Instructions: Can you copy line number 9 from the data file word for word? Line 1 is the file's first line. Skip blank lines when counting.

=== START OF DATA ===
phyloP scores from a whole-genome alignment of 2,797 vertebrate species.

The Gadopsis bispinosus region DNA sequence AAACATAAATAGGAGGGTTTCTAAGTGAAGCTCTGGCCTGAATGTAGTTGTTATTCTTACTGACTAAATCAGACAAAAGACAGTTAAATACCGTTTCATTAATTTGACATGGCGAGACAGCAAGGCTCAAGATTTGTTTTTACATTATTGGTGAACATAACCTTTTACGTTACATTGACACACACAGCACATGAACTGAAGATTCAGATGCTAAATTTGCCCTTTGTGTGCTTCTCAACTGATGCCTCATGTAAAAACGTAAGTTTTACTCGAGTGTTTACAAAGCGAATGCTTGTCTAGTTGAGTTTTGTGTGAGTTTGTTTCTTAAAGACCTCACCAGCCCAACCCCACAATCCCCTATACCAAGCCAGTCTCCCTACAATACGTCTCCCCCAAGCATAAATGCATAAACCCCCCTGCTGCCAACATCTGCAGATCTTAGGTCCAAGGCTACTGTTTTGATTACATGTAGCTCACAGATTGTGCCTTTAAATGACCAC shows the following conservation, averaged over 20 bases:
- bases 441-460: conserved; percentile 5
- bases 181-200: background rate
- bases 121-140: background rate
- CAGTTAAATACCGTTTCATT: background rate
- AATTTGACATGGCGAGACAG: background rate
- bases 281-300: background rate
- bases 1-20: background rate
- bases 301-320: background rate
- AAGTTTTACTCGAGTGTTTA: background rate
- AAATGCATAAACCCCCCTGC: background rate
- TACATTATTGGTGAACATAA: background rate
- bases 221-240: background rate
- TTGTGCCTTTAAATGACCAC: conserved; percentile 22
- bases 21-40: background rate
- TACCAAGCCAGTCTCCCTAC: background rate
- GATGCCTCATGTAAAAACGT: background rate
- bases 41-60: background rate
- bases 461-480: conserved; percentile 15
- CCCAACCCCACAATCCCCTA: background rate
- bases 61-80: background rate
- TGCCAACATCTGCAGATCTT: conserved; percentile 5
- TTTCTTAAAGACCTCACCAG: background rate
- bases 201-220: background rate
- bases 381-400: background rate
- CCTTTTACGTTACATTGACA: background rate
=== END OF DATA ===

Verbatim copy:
- bases 1-20: background rate